Feeding a drug addiction he's had since his service during World War I, Captain Sam Wyndham is in an opium den when it's raided by police. In a drug-addled haze, he stumbles across a dead body while making his escape. The very next morning, he's summoned to the scene of a murder and sees the same gruesome, ritualistic injuries as the ones on the body of the night before. There's a deranged killer on the loose, but Sam can't say anything about the body in the opium den because it could cost him his career. He's definitely going to need the help of his quick-witted Sergeant Surrender-Not Banerjee to solve the murders before someone else dies.
I have to be honest and say that it took me a long time to get into Smoke and Ashes, and it's got everything to do with me and nothing to do with the book because I really enjoy this series. The book starts out with Wyndham on a bender, and I have very little patience for fictional characters addicted to alcohol or drugs. Once I'd reminded myself over and over again that Mukherjee's A Necessary Evil made my Best Reads List of 2018, I picked the book up again and began to read. I'm glad I did.
Wyndham is no fool. He realizes that--with that first body he stumbled across in the opium den and the subsequent police raid-- he's been set up. Someone knows of his addiction, and that someone is using it against him. Wyndham gets himself together to wean himself off the drugs. Once he started avoiding opium dens, my enjoyment of the story increased, and so did the pace of the book.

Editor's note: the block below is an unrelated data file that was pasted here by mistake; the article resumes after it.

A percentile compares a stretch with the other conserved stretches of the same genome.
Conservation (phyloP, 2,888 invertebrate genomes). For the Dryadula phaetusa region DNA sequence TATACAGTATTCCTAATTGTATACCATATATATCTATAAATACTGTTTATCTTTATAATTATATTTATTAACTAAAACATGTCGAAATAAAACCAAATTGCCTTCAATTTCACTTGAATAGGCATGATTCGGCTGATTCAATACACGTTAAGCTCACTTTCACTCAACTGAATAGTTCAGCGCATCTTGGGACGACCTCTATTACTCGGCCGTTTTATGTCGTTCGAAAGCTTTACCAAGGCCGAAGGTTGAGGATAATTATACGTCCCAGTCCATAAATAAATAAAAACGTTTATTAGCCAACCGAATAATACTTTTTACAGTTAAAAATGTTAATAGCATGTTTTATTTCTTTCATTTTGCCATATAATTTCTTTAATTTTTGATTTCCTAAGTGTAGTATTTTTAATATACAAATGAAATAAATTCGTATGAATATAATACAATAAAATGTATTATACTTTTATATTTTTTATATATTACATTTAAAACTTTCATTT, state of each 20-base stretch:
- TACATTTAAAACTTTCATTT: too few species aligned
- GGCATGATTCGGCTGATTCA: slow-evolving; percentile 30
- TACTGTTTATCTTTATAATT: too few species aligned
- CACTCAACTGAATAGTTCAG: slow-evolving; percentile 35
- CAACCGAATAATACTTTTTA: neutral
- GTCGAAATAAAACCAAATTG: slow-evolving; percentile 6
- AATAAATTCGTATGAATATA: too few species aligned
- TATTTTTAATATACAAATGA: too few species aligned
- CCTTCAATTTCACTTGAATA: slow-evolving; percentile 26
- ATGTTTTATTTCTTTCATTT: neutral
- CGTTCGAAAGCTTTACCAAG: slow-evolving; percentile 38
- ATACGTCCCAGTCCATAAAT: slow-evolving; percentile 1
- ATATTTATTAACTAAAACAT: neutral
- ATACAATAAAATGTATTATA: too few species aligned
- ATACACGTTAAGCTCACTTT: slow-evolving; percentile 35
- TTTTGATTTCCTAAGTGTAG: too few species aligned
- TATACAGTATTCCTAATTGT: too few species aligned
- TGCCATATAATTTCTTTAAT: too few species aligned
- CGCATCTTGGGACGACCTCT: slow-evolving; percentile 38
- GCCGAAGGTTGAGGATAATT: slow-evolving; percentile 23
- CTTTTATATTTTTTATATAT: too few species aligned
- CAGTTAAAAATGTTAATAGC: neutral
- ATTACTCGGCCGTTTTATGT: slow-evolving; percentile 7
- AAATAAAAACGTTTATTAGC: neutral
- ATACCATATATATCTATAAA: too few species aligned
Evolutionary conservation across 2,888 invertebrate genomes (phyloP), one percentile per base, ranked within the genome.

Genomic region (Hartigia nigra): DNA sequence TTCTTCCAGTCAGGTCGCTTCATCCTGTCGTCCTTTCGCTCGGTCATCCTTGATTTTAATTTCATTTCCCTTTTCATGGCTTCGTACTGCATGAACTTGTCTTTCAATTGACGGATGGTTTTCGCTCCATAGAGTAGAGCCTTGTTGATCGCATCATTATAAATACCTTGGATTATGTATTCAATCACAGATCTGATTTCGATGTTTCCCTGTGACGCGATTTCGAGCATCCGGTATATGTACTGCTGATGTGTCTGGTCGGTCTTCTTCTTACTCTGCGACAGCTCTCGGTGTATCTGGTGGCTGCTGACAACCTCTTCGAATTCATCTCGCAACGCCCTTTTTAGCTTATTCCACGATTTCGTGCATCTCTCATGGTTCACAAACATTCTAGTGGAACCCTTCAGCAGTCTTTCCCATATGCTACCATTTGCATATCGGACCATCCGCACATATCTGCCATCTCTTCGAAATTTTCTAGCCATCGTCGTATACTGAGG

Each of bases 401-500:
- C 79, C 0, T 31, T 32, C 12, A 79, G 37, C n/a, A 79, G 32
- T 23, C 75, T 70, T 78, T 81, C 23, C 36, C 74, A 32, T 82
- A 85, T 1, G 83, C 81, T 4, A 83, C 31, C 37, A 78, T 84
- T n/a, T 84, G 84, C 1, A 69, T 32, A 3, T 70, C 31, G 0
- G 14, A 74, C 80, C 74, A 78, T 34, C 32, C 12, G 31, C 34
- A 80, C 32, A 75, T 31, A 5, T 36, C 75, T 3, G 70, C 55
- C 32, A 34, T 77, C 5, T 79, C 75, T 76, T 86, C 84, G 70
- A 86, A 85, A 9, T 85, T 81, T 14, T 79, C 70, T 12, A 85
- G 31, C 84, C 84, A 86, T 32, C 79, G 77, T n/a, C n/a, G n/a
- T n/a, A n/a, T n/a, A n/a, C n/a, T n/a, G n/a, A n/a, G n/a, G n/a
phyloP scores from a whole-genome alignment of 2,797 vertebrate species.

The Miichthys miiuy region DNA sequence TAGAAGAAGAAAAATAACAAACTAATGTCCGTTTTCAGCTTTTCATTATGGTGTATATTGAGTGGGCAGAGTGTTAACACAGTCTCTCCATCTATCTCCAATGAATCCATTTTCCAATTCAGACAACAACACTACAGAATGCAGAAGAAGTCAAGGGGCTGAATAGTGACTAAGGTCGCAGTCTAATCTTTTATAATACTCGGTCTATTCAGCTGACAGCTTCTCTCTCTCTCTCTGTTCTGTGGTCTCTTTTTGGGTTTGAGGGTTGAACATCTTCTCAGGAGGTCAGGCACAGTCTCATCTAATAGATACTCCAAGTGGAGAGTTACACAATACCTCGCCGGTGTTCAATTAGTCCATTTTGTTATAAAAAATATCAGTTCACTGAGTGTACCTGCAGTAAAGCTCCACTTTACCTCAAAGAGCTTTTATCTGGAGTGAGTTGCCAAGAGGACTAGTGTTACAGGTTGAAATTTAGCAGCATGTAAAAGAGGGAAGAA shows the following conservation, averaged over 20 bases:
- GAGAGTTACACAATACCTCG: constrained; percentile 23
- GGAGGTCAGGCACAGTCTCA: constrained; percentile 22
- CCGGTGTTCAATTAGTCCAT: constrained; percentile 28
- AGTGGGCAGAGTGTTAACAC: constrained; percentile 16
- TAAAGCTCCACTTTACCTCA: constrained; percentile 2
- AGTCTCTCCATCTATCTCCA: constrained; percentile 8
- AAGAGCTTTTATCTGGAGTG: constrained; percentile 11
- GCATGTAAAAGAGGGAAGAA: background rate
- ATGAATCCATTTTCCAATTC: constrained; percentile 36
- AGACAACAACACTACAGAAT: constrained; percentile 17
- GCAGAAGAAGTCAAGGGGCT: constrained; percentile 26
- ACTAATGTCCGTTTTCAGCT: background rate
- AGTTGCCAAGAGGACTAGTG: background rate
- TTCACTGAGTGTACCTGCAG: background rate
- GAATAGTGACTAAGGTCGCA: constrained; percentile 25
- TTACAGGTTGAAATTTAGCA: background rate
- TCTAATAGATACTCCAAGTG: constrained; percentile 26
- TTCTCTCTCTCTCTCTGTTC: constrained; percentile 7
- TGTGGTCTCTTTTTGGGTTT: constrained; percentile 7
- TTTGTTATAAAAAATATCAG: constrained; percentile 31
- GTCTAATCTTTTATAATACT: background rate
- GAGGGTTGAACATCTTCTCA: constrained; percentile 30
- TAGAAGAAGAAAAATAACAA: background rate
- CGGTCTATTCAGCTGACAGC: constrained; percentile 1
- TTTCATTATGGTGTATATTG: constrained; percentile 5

The mystery and the characters are so strong, but I carried away two major things from reading Smoke and Ashes. One, Mukherjee is wonderful at depicting how unsettled India was in the 1920s-- and how good the British Raj was at making decisions that kept the Indians riled up. They brought about their own doom. The second thing that really impressed itself upon me was what an uncomfortable position Wyndham's Indian sergeant is in. No one in his family wanted him to join the Raj's police force, and many family members shun him. But Surrender-Not is as stubborn as the British mispronunciation of his given name. He is good at his job. He believes in his job. He also believes India should be free from British rule. Like I said, his position is not an easy one.
If you enjoy historical mysteries with strong stories, strong characters, and a setting so vivid that you're drawn right into the thick of things, you can't go wrong with Abir Mukherjee's Wyndham and Banerjee series. I also find that these books make excellent companion pieces to Sujata Massey's Perveen Mistry historical series that take place during the same time frame, so keep those in mind, too!
Smoke and Ashes by Abir Mukherjee
Harvill Secker © 2018
Paperback, 352 pages
Historical Mystery, #3 Captain Sam Wyndham mystery
Source: Purchased from Book Depository.